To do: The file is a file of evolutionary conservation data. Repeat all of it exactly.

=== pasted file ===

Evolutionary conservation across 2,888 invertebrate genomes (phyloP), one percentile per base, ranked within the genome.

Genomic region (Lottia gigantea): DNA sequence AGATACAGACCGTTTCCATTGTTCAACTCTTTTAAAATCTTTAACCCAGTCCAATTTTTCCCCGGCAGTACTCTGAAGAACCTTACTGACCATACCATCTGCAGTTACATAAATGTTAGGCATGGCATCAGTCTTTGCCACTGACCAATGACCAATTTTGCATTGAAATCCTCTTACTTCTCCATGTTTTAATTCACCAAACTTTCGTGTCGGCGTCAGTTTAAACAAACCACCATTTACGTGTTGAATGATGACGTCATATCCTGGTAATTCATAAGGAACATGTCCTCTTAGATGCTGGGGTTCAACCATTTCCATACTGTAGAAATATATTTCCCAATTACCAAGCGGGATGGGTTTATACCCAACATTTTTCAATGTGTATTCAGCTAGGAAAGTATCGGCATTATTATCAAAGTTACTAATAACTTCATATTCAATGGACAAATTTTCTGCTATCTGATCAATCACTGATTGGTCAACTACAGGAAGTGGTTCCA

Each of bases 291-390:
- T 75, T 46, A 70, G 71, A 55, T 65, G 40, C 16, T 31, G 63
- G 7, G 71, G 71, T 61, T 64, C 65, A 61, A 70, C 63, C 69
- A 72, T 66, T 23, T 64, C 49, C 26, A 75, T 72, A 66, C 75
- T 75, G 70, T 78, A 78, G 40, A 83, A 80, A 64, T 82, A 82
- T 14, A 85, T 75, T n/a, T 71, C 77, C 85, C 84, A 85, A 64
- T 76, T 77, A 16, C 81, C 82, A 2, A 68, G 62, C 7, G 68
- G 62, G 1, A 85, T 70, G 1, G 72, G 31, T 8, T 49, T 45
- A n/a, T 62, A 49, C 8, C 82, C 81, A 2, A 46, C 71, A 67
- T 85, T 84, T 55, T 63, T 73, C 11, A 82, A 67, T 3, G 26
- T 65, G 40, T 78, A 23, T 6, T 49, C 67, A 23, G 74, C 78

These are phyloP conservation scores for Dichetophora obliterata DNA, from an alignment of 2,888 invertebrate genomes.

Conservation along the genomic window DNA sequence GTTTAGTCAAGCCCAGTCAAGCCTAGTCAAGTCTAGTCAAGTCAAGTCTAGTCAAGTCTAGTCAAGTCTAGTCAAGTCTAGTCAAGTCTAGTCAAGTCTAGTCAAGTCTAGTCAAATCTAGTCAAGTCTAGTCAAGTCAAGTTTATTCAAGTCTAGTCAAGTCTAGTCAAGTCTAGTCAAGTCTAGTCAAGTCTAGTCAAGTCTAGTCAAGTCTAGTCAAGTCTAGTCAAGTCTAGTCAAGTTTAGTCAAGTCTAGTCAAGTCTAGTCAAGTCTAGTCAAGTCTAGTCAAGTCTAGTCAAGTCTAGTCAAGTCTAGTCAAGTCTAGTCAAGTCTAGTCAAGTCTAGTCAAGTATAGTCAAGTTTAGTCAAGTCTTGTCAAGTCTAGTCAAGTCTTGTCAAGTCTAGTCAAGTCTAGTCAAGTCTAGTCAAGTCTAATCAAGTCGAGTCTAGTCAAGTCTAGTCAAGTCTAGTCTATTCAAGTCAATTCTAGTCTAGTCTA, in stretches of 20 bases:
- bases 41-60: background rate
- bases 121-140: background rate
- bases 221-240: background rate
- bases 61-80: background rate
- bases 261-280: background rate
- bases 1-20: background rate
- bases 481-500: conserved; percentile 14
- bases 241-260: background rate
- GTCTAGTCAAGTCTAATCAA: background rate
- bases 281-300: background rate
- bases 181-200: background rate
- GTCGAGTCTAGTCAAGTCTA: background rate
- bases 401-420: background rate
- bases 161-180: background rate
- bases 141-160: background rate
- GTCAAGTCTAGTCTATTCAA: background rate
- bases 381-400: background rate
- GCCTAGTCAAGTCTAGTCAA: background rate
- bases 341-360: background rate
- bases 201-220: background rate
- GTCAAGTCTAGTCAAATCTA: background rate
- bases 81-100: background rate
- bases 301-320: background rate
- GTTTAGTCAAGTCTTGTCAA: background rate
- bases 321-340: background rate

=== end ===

Evolutionary conservation across 2,888 invertebrate genomes (phyloP), one percentile per base, ranked within the genome.

Genomic region (Lottia gigantea): DNA sequence AGATACAGACCGTTTCCATTGTTCAACTCTTTTAAAATCTTTAACCCAGTCCAATTTTTCCCCGGCAGTACTCTGAAGAACCTTACTGACCATACCATCTGCAGTTACATAAATGTTAGGCATGGCATCAGTCTTTGCCACTGACCAATGACCAATTTTGCATTGAAATCCTCTTACTTCTCCATGTTTTAATTCACCAAACTTTCGTGTCGGCGTCAGTTTAAACAAACCACCATTTACGTGTTGAATGATGACGTCATATCCTGGTAATTCATAAGGAACATGTCCTCTTAGATGCTGGGGTTCAACCATTTCCATACTGTAGAAATATATTTCCCAATTACCAAGCGGGATGGGTTTATACCCAACATTTTTCAATGTGTATTCAGCTAGGAAAGTATCGGCATTATTATCAAAGTTACTAATAACTTCATATTCAATGGACAAATTTTCTGCTATCTGATCAATCACTGATTGGTCAACTACAGGAAGTGGTTCCA

Each of bases 291-390:
- T 75, T 46, A 70, G 71, A 55, T 65, G 40, C 16, T 31, G 63
- G 7, G 71, G 71, T 61, T 64, C 65, A 61, A 70, C 63, C 69
- A 72, T 66, T 23, T 64, C 49, C 26, A 75, T 72, A 66, C 75
- T 75, G 70, T 78, A 78, G 40, A 83, A 80, A 64, T 82, A 82
- T 14, A 85, T 75, T n/a, T 71, C 77, C 85, C 84, A 85, A 64
- T 76, T 77, A 16, C 81, C 82, A 2, A 68, G 62, C 7, G 68
- G 62, G 1, A 85, T 70, G 1, G 72, G 31, T 8, T 49, T 45
- A n/a, T 62, A 49, C 8, C 82, C 81, A 2, A 46, C 71, A 67
- T 85, T 84, T 55, T 63, T 73, C 11, A 82, A 67, T 3, G 26
- T 65, G 40, T 78, A 23, T 6, T 49, C 67, A 23, G 74, C 78

These are phyloP conservation scores for Dichetophora obliterata DNA, from an alignment of 2,888 invertebrate genomes.

Conservation along the genomic window DNA sequence GTTTAGTCAAGCCCAGTCAAGCCTAGTCAAGTCTAGTCAAGTCAAGTCTAGTCAAGTCTAGTCAAGTCTAGTCAAGTCTAGTCAAGTCTAGTCAAGTCTAGTCAAGTCTAGTCAAATCTAGTCAAGTCTAGTCAAGTCAAGTTTATTCAAGTCTAGTCAAGTCTAGTCAAGTCTAGTCAAGTCTAGTCAAGTCTAGTCAAGTCTAGTCAAGTCTAGTCAAGTCTAGTCAAGTCTAGTCAAGTTTAGTCAAGTCTAGTCAAGTCTAGTCAAGTCTAGTCAAGTCTAGTCAAGTCTAGTCAAGTCTAGTCAAGTCTAGTCAAGTCTAGTCAAGTCTAGTCAAGTCTAGTCAAGTATAGTCAAGTTTAGTCAAGTCTTGTCAAGTCTAGTCAAGTCTTGTCAAGTCTAGTCAAGTCTAGTCAAGTCTAGTCAAGTCTAATCAAGTCGAGTCTAGTCAAGTCTAGTCAAGTCTAGTCTATTCAAGTCAATTCTAGTCTAGTCTA, in stretches of 20 bases:
- bases 41-60: background rate
- bases 121-140: background rate
- bases 221-240: background rate
- bases 61-80: background rate
- bases 261-280: background rate
- bases 1-20: background rate
- bases 481-500: conserved; percentile 14
- bases 241-260: background rate
- GTCTAGTCAAGTCTAATCAA: background rate
- bases 281-300: background rate
- bases 181-200: background rate
- GTCGAGTCTAGTCAAGTCTA: background rate
- bases 401-420: background rate
- bases 161-180: background rate
- bases 141-160: background rate
- GTCAAGTCTAGTCTATTCAA: background rate
- bases 381-400: background rate
- GCCTAGTCAAGTCTAGTCAA: background rate
- bases 341-360: background rate
- bases 201-220: background rate
- GTCAAGTCTAGTCAAATCTA: background rate
- bases 81-100: background rate
- bases 301-320: background rate
- GTTTAGTCAAGTCTTGTCAA: background rate
- bases 321-340: background rate